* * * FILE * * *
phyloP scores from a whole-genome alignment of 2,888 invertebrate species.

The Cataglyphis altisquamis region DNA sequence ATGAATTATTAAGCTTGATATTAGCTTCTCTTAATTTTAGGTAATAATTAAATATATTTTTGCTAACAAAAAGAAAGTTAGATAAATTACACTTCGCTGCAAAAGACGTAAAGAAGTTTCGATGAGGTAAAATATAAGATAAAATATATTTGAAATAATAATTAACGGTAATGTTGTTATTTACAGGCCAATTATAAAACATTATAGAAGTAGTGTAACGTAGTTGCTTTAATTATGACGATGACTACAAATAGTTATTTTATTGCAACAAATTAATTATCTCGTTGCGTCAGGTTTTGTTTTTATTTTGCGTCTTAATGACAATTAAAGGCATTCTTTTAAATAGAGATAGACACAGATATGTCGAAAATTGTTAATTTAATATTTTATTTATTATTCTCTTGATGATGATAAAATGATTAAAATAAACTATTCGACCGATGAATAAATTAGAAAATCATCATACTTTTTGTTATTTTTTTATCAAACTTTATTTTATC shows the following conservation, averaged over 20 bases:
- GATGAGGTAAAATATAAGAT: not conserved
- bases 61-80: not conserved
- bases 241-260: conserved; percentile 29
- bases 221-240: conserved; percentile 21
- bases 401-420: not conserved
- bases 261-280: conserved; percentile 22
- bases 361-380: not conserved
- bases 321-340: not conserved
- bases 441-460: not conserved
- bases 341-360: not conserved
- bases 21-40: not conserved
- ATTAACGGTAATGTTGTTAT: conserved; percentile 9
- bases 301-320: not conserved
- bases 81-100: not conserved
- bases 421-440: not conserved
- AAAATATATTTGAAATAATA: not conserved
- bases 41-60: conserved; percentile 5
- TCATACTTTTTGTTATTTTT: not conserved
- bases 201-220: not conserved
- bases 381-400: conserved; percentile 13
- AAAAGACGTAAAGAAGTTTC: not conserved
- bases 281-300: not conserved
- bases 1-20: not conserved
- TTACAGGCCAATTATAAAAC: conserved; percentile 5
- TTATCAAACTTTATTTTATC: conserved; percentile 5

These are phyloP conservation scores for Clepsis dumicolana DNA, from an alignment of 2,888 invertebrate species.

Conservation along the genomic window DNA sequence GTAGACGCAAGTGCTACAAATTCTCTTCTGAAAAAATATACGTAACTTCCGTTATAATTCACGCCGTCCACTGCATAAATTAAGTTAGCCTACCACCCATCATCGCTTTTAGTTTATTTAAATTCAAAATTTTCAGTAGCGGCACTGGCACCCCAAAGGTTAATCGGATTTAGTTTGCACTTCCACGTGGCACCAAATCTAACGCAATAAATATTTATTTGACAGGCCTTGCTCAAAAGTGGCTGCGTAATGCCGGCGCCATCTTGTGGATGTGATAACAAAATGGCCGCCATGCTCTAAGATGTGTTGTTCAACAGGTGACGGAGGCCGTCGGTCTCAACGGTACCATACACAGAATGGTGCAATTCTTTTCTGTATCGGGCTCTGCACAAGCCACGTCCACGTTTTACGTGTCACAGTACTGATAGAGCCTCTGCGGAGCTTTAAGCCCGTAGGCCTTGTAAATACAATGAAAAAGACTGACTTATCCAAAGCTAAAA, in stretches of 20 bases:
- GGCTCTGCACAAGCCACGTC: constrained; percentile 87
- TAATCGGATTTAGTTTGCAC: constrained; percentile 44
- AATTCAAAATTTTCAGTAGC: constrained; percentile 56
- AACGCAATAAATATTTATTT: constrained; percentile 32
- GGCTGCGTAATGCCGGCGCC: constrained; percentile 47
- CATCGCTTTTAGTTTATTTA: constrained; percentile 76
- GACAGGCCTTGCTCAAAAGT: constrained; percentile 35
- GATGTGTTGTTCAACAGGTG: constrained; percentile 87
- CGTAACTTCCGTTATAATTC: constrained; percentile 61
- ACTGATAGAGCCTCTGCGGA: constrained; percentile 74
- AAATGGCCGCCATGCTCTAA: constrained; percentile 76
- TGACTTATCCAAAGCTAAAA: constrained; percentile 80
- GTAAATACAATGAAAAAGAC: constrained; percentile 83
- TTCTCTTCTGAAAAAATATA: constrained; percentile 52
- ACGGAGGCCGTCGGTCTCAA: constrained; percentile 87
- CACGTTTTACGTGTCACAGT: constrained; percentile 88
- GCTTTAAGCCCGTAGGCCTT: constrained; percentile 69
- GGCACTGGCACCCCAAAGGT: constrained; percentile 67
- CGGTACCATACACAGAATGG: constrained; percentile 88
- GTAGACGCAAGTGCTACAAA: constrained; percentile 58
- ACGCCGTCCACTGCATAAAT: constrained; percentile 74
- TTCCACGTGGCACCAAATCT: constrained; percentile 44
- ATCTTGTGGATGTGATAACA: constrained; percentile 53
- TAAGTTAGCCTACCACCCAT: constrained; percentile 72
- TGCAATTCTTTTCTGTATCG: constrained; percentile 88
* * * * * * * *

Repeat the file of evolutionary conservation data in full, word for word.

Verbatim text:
phyloP scores from a whole-genome alignment of 2,888 invertebrate species.

The Cataglyphis altisquamis region DNA sequence ATGAATTATTAAGCTTGATATTAGCTTCTCTTAATTTTAGGTAATAATTAAATATATTTTTGCTAACAAAAAGAAAGTTAGATAAATTACACTTCGCTGCAAAAGACGTAAAGAAGTTTCGATGAGGTAAAATATAAGATAAAATATATTTGAAATAATAATTAACGGTAATGTTGTTATTTACAGGCCAATTATAAAACATTATAGAAGTAGTGTAACGTAGTTGCTTTAATTATGACGATGACTACAAATAGTTATTTTATTGCAACAAATTAATTATCTCGTTGCGTCAGGTTTTGTTTTTATTTTGCGTCTTAATGACAATTAAAGGCATTCTTTTAAATAGAGATAGACACAGATATGTCGAAAATTGTTAATTTAATATTTTATTTATTATTCTCTTGATGATGATAAAATGATTAAAATAAACTATTCGACCGATGAATAAATTAGAAAATCATCATACTTTTTGTTATTTTTTTATCAAACTTTATTTTATC shows the following conservation, averaged over 20 bases:
- GATGAGGTAAAATATAAGAT: not conserved
- bases 61-80: not conserved
- bases 241-260: conserved; percentile 29
- bases 221-240: conserved; percentile 21
- bases 401-420: not conserved
- bases 261-280: conserved; percentile 22
- bases 361-380: not conserved
- bases 321-340: not conserved
- bases 441-460: not conserved
- bases 341-360: not conserved
- bases 21-40: not conserved
- ATTAACGGTAATGTTGTTAT: conserved; percentile 9
- bases 301-320: not conserved
- bases 81-100: not conserved
- bases 421-440: not conserved
- AAAATATATTTGAAATAATA: not conserved
- bases 41-60: conserved; percentile 5
- TCATACTTTTTGTTATTTTT: not conserved
- bases 201-220: not conserved
- bases 381-400: conserved; percentile 13
- AAAAGACGTAAAGAAGTTTC: not conserved
- bases 281-300: not conserved
- bases 1-20: not conserved
- TTACAGGCCAATTATAAAAC: conserved; percentile 5
- TTATCAAACTTTATTTTATC: conserved; percentile 5

These are phyloP conservation scores for Clepsis dumicolana DNA, from an alignment of 2,888 invertebrate species.

Conservation along the genomic window DNA sequence GTAGACGCAAGTGCTACAAATTCTCTTCTGAAAAAATATACGTAACTTCCGTTATAATTCACGCCGTCCACTGCATAAATTAAGTTAGCCTACCACCCATCATCGCTTTTAGTTTATTTAAATTCAAAATTTTCAGTAGCGGCACTGGCACCCCAAAGGTTAATCGGATTTAGTTTGCACTTCCACGTGGCACCAAATCTAACGCAATAAATATTTATTTGACAGGCCTTGCTCAAAAGTGGCTGCGTAATGCCGGCGCCATCTTGTGGATGTGATAACAAAATGGCCGCCATGCTCTAAGATGTGTTGTTCAACAGGTGACGGAGGCCGTCGGTCTCAACGGTACCATACACAGAATGGTGCAATTCTTTTCTGTATCGGGCTCTGCACAAGCCACGTCCACGTTTTACGTGTCACAGTACTGATAGAGCCTCTGCGGAGCTTTAAGCCCGTAGGCCTTGTAAATACAATGAAAAAGACTGACTTATCCAAAGCTAAAA, in stretches of 20 bases:
- GGCTCTGCACAAGCCACGTC: constrained; percentile 87
- TAATCGGATTTAGTTTGCAC: constrained; percentile 44
- AATTCAAAATTTTCAGTAGC: constrained; percentile 56
- AACGCAATAAATATTTATTT: constrained; percentile 32
- GGCTGCGTAATGCCGGCGCC: constrained; percentile 47
- CATCGCTTTTAGTTTATTTA: constrained; percentile 76
- GACAGGCCTTGCTCAAAAGT: constrained; percentile 35
- GATGTGTTGTTCAACAGGTG: constrained; percentile 87
- CGTAACTTCCGTTATAATTC: constrained; percentile 61
- ACTGATAGAGCCTCTGCGGA: constrained; percentile 74
- AAATGGCCGCCATGCTCTAA: constrained; percentile 76
- TGACTTATCCAAAGCTAAAA: constrained; percentile 80
- GTAAATACAATGAAAAAGAC: constrained; percentile 83
- TTCTCTTCTGAAAAAATATA: constrained; percentile 52
- ACGGAGGCCGTCGGTCTCAA: constrained; percentile 87
- CACGTTTTACGTGTCACAGT: constrained; percentile 88
- GCTTTAAGCCCGTAGGCCTT: constrained; percentile 69
- GGCACTGGCACCCCAAAGGT: constrained; percentile 67
- CGGTACCATACACAGAATGG: constrained; percentile 88
- GTAGACGCAAGTGCTACAAA: constrained; percentile 58
- ACGCCGTCCACTGCATAAAT: constrained; percentile 74
- TTCCACGTGGCACCAAATCT: constrained; percentile 44
- ATCTTGTGGATGTGATAACA: constrained; percentile 53
- TAAGTTAGCCTACCACCCAT: constrained; percentile 72
- TGCAATTCTTTTCTGTATCG: constrained; percentile 88